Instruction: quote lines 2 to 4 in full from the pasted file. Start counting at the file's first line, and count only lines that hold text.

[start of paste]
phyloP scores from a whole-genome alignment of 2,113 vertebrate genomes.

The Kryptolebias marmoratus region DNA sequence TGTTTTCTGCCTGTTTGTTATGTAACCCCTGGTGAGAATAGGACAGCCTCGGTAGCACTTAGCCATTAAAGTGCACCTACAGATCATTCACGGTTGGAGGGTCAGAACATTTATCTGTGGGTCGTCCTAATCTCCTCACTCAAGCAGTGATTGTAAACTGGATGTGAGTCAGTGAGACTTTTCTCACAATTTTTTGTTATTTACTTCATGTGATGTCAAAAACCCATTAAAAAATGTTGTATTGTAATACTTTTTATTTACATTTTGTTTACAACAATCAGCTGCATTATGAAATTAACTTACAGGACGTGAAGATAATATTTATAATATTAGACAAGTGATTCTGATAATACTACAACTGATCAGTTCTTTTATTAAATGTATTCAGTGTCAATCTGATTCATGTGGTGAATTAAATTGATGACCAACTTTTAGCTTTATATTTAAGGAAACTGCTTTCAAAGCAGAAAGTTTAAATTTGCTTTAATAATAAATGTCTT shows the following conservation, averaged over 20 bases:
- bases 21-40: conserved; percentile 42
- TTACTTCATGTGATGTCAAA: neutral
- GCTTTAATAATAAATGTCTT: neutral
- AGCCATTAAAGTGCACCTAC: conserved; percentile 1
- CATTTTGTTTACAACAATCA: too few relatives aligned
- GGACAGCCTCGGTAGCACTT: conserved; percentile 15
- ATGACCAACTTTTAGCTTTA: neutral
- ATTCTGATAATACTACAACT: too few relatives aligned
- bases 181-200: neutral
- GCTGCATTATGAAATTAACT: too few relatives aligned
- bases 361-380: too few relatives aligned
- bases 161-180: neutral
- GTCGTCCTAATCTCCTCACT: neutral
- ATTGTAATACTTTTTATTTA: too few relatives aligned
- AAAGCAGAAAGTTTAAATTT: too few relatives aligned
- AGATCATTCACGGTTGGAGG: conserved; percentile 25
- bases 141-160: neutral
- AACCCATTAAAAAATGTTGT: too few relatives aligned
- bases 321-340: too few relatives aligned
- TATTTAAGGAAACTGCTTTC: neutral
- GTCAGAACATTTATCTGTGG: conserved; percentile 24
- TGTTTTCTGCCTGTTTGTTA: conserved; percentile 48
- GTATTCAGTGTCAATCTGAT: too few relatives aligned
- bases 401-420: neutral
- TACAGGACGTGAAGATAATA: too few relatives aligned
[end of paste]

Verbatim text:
The Kryptolebias marmoratus region DNA sequence TGTTTTCTGCCTGTTTGTTATGTAACCCCTGGTGAGAATAGGACAGCCTCGGTAGCACTTAGCCATTAAAGTGCACCTACAGATCATTCACGGTTGGAGGGTCAGAACATTTATCTGTGGGTCGTCCTAATCTCCTCACTCAAGCAGTGATTGTAAACTGGATGTGAGTCAGTGAGACTTTTCTCACAATTTTTTGTTATTTACTTCATGTGATGTCAAAAACCCATTAAAAAATGTTGTATTGTAATACTTTTTATTTACATTTTGTTTACAACAATCAGCTGCATTATGAAATTAACTTACAGGACGTGAAGATAATATTTATAATATTAGACAAGTGATTCTGATAATACTACAACTGATCAGTTCTTTTATTAAATGTATTCAGTGTCAATCTGATTCATGTGGTGAATTAAATTGATGACCAACTTTTAGCTTTATATTTAAGGAAACTGCTTTCAAAGCAGAAAGTTTAAATTTGCTTTAATAATAAATGTCTT shows the following conservation, averaged over 20 bases:
- bases 21-40: conserved; percentile 42
- TTACTTCATGTGATGTCAAA: neutral